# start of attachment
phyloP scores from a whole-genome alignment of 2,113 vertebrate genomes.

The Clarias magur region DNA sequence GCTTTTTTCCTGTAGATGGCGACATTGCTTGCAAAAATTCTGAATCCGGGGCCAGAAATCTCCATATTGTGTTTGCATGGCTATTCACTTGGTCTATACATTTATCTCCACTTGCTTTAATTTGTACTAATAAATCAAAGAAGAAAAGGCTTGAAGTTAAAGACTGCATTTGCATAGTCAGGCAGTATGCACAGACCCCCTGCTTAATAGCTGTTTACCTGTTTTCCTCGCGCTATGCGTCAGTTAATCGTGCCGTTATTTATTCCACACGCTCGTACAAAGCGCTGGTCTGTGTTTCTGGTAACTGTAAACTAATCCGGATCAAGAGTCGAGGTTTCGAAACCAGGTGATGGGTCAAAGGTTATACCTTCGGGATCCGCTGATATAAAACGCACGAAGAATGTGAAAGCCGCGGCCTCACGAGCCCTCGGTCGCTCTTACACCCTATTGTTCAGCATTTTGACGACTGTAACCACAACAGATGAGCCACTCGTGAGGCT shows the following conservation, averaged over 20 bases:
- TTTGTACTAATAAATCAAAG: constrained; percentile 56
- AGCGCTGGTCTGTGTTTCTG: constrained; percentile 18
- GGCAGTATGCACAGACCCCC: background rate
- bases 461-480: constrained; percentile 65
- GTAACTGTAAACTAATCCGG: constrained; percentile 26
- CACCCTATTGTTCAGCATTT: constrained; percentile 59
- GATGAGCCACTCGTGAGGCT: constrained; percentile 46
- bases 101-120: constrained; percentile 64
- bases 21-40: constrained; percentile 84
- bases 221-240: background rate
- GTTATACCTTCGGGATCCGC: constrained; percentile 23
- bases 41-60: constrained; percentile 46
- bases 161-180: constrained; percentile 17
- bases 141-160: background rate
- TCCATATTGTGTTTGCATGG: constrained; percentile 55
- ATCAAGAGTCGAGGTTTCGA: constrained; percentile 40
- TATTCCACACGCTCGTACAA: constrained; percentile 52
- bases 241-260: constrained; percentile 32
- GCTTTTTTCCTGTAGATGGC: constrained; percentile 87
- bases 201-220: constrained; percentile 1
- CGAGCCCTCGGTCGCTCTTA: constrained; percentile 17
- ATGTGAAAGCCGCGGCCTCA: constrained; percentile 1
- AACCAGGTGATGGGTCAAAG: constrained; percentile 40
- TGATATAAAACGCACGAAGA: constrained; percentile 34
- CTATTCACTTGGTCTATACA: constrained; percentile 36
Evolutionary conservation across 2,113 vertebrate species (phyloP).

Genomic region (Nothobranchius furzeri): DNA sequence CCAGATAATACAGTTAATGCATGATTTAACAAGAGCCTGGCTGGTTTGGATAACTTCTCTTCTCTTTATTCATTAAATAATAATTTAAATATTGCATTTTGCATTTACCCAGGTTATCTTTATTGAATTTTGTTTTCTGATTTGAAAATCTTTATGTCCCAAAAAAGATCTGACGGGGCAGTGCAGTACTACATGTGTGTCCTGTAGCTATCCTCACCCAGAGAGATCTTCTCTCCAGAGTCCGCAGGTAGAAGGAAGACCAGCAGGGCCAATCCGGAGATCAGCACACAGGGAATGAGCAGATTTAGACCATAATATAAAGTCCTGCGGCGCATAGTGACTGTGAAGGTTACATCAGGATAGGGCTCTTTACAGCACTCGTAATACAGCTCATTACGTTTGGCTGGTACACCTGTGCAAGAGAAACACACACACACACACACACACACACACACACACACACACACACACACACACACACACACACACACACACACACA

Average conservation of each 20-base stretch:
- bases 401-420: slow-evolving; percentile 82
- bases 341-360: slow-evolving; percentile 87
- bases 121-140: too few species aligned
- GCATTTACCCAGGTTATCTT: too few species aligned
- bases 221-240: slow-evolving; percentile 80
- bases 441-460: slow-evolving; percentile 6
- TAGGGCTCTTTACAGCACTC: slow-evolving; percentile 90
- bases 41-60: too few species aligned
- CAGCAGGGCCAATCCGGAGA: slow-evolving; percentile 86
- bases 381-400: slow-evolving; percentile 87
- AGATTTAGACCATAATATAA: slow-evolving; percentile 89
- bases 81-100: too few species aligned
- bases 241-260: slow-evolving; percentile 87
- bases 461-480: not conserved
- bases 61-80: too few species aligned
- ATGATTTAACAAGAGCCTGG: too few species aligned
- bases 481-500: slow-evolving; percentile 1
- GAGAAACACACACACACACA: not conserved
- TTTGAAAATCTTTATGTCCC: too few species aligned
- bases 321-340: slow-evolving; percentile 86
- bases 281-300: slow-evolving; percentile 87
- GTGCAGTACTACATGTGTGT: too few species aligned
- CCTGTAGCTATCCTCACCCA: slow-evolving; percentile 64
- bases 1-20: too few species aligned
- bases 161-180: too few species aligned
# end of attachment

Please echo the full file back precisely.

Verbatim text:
phyloP scores from a whole-genome alignment of 2,113 vertebrate genomes.

The Clarias magur region DNA sequence GCTTTTTTCCTGTAGATGGCGACATTGCTTGCAAAAATTCTGAATCCGGGGCCAGAAATCTCCATATTGTGTTTGCATGGCTATTCACTTGGTCTATACATTTATCTCCACTTGCTTTAATTTGTACTAATAAATCAAAGAAGAAAAGGCTTGAAGTTAAAGACTGCATTTGCATAGTCAGGCAGTATGCACAGACCCCCTGCTTAATAGCTGTTTACCTGTTTTCCTCGCGCTATGCGTCAGTTAATCGTGCCGTTATTTATTCCACACGCTCGTACAAAGCGCTGGTCTGTGTTTCTGGTAACTGTAAACTAATCCGGATCAAGAGTCGAGGTTTCGAAACCAGGTGATGGGTCAAAGGTTATACCTTCGGGATCCGCTGATATAAAACGCACGAAGAATGTGAAAGCCGCGGCCTCACGAGCCCTCGGTCGCTCTTACACCCTATTGTTCAGCATTTTGACGACTGTAACCACAACAGATGAGCCACTCGTGAGGCT shows the following conservation, averaged over 20 bases:
- TTTGTACTAATAAATCAAAG: constrained; percentile 56
- AGCGCTGGTCTGTGTTTCTG: constrained; percentile 18
- GGCAGTATGCACAGACCCCC: background rate
- bases 461-480: constrained; percentile 65
- GTAACTGTAAACTAATCCGG: constrained; percentile 26
- CACCCTATTGTTCAGCATTT: constrained; percentile 59
- GATGAGCCACTCGTGAGGCT: constrained; percentile 46
- bases 101-120: constrained; percentile 64
- bases 21-40: constrained; percentile 84
- bases 221-240: background rate
- GTTATACCTTCGGGATCCGC: constrained; percentile 23
- bases 41-60: constrained; percentile 46
- bases 161-180: constrained; percentile 17
- bases 141-160: background rate
- TCCATATTGTGTTTGCATGG: constrained; percentile 55
- ATCAAGAGTCGAGGTTTCGA: constrained; percentile 40
- TATTCCACACGCTCGTACAA: constrained; percentile 52
- bases 241-260: constrained; percentile 32
- GCTTTTTTCCTGTAGATGGC: constrained; percentile 87
- bases 201-220: constrained; percentile 1
- CGAGCCCTCGGTCGCTCTTA: constrained; percentile 17
- ATGTGAAAGCCGCGGCCTCA: constrained; percentile 1
- AACCAGGTGATGGGTCAAAG: constrained; percentile 40
- TGATATAAAACGCACGAAGA: constrained; percentile 34
- CTATTCACTTGGTCTATACA: constrained; percentile 36
Evolutionary conservation across 2,113 vertebrate species (phyloP).

Genomic region (Nothobranchius furzeri): DNA sequence CCAGATAATACAGTTAATGCATGATTTAACAAGAGCCTGGCTGGTTTGGATAACTTCTCTTCTCTTTATTCATTAAATAATAATTTAAATATTGCATTTTGCATTTACCCAGGTTATCTTTATTGAATTTTGTTTTCTGATTTGAAAATCTTTATGTCCCAAAAAAGATCTGACGGGGCAGTGCAGTACTACATGTGTGTCCTGTAGCTATCCTCACCCAGAGAGATCTTCTCTCCAGAGTCCGCAGGTAGAAGGAAGACCAGCAGGGCCAATCCGGAGATCAGCACACAGGGAATGAGCAGATTTAGACCATAATATAAAGTCCTGCGGCGCATAGTGACTGTGAAGGTTACATCAGGATAGGGCTCTTTACAGCACTCGTAATACAGCTCATTACGTTTGGCTGGTACACCTGTGCAAGAGAAACACACACACACACACACACACACACACACACACACACACACACACACACACACACACACACACACACACACACA

Average conservation of each 20-base stretch:
- bases 401-420: slow-evolving; percentile 82
- bases 341-360: slow-evolving; percentile 87
- bases 121-140: too few species aligned
- GCATTTACCCAGGTTATCTT: too few species aligned
- bases 221-240: slow-evolving; percentile 80
- bases 441-460: slow-evolving; percentile 6
- TAGGGCTCTTTACAGCACTC: slow-evolving; percentile 90
- bases 41-60: too few species aligned
- CAGCAGGGCCAATCCGGAGA: slow-evolving; percentile 86
- bases 381-400: slow-evolving; percentile 87
- AGATTTAGACCATAATATAA: slow-evolving; percentile 89
- bases 81-100: too few species aligned
- bases 241-260: slow-evolving; percentile 87
- bases 461-480: not conserved
- bases 61-80: too few species aligned
- ATGATTTAACAAGAGCCTGG: too few species aligned
- bases 481-500: slow-evolving; percentile 1
- GAGAAACACACACACACACA: not conserved
- TTTGAAAATCTTTATGTCCC: too few species aligned
- bases 321-340: slow-evolving; percentile 86
- bases 281-300: slow-evolving; percentile 87
- GTGCAGTACTACATGTGTGT: too few species aligned
- CCTGTAGCTATCCTCACCCA: slow-evolving; percentile 64
- bases 1-20: too few species aligned
- bases 161-180: too few species aligned